and the national football league has said pass i'm of the georgia bill could cost atlanta any future super bowls. >> i think it's something that we would worry more about when you get an organization like the nfl or nba or ncaa behind it. >> reporter: big business also brought pressure indiana a year ago when governor mike pence signed in to law legislation that allowed state bins byes to his deny services based on religious grounds to lgbt individuals. in the face of big money corporate boycotts and threats to take business elsewhere, indiana added an amendment protecting lgbt people from discrimination. john henry smith, al jazeera. and joining me from washington, d.c. is alison gill, a senior partner, and an expert on lgbt group. thank you so much for joining us alison. >> thank you for having me. >> let's keep on north carolina here, how exactly do you think this will be enforced? will there be bathroom attendants checking for birth
certificates? >> well, one of the major problems with this is that it's not really enforceable. we are talking about all schools and also public buildings. and you know, of course it's not feasible to have people wandering outside bathrooms checking people's papers. and most people don't carry around birth certificates in any case. >> right. >> it's really not enforceable. >> it certainly is just essentially sending a message, right? >> that's right. that's right. but it also undermines existing nondiscrimination ordinances and localities, which is a real problem. >> yeah. mine, let's say a north carolina city creates its own anti-discrimination law to protect lgbt people essentially breaking this new state law, what happens then? >> the state gives the ability to municipalities to do that sort of thing, to pass their own ordinances so it would not be valid if they were to have a law to protect people in employment or public accommodations, for example. >> so what would happen, fines,
what exactly would be the, you know, consequence? >> well, the consequence would be that if a person tried to use the law to enforce their rights, say a person was disjim nateed against by a restaurant which is a public accommodation and tried to bring a claim against the restaurant, under the local law the restaurant would have a defense that says this is not a valid law because the state says you can't have this. >> okay. all right, let's move to georgia now. do you think the backlash from big business, like hollywood or the nfl, could actually really have an impact? >> absolutely it can have an impact it had an impact in indiana when businesses talk about the importance of lgbt equality and equality for everyone and how they may use that to make business decisions. >> as the lgbt community hears about what is happening in north carolina, georgia what kind of damage do you think it does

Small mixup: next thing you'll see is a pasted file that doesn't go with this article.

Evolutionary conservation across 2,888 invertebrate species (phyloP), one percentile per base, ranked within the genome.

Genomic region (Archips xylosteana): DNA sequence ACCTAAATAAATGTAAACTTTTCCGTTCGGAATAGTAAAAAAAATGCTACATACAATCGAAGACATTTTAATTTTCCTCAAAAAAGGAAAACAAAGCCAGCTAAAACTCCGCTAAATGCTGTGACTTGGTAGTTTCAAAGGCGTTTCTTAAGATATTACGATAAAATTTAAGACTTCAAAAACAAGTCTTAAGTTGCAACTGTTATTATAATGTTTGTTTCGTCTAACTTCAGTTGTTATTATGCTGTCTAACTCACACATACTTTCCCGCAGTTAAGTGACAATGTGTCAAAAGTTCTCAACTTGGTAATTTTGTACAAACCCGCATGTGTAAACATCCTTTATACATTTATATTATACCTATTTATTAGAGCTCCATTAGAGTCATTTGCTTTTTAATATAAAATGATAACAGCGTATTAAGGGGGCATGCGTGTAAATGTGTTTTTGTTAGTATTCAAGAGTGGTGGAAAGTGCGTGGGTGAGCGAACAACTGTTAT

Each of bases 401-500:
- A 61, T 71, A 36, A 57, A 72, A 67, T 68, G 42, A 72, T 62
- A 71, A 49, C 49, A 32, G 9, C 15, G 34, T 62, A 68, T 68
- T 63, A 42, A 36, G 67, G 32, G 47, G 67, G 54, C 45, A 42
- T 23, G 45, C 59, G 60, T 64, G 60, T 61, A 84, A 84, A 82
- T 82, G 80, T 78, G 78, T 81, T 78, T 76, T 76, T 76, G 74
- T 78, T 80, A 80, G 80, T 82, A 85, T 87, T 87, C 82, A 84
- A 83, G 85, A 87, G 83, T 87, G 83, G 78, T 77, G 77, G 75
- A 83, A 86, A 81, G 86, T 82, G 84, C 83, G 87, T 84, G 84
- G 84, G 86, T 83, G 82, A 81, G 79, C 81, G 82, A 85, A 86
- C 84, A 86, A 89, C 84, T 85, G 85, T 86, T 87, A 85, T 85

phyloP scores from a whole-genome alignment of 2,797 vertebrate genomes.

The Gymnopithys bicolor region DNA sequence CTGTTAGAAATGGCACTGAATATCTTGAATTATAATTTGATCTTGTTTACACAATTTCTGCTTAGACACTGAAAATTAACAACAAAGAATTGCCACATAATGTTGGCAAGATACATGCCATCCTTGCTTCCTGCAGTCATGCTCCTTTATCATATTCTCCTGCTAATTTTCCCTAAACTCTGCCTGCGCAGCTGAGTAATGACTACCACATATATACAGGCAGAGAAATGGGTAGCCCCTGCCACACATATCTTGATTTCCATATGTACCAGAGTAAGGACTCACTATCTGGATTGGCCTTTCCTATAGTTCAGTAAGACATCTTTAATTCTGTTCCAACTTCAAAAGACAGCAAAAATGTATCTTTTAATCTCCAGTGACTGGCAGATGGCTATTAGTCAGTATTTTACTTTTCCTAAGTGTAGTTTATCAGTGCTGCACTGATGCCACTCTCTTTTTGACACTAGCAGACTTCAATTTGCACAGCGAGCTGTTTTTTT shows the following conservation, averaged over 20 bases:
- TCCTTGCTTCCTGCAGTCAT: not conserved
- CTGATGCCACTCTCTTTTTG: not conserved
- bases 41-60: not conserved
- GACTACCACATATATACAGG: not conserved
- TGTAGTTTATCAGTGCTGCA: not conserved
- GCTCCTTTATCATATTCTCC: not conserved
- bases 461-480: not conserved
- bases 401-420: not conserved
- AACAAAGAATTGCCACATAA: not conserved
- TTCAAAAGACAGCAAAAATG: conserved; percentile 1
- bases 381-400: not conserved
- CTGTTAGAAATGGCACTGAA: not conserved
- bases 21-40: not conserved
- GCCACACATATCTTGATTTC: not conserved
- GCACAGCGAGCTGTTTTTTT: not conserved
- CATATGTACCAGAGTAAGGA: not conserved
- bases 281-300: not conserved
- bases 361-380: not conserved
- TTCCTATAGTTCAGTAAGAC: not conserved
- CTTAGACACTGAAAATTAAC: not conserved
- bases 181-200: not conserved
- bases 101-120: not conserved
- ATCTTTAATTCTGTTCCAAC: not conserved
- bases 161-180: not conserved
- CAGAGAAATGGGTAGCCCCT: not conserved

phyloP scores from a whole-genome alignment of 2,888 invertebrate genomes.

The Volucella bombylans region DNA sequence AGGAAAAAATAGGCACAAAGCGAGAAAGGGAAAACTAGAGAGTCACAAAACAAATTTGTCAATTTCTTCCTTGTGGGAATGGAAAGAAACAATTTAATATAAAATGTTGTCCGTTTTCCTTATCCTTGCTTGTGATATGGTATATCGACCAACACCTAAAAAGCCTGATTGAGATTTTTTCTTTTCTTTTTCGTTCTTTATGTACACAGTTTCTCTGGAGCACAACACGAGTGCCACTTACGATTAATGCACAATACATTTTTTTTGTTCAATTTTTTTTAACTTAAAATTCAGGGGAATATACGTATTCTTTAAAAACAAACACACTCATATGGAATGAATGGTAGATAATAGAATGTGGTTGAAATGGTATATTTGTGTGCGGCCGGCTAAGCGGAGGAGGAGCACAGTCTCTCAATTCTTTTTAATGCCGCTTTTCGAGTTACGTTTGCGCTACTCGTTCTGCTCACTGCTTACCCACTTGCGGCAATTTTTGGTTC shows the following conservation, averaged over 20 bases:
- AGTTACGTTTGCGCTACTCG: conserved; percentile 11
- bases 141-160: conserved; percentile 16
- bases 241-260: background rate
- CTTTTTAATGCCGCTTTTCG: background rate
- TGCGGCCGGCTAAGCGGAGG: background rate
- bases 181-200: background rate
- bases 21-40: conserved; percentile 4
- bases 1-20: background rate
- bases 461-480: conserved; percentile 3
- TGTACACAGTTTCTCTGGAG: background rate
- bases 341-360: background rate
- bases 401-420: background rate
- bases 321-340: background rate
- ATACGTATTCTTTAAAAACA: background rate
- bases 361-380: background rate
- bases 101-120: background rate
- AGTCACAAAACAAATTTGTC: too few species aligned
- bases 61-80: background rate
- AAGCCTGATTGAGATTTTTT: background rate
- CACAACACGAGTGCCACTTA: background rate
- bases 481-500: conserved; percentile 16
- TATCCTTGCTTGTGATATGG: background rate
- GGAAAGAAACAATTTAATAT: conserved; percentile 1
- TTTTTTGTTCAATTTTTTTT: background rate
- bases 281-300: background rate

especially to young kids who are now coming out? >> yeah, i do think it affects young people. i think that this bill in particular in north carolina because it targets schools and it targets trans young people will have an even greater impact on young people. and you know, lgb it. young people are already at a greater risk for suicide three to four times their nonlgbt pierce this is likely to have an impact on that, unfortunately. >> what is do you think is the next step at least for pro lgbt people in the community there? what can they do to help reverse this law, particularly in north carolina? >> it's sensual that people talk to their politicians lay mach i.representatives, senators and let them know that they are not okay with this bill. this bill passed from start to finish in about nine hours without public input. it's critical that the public step forward and say this is not thousand north carolina should be this is not how we want our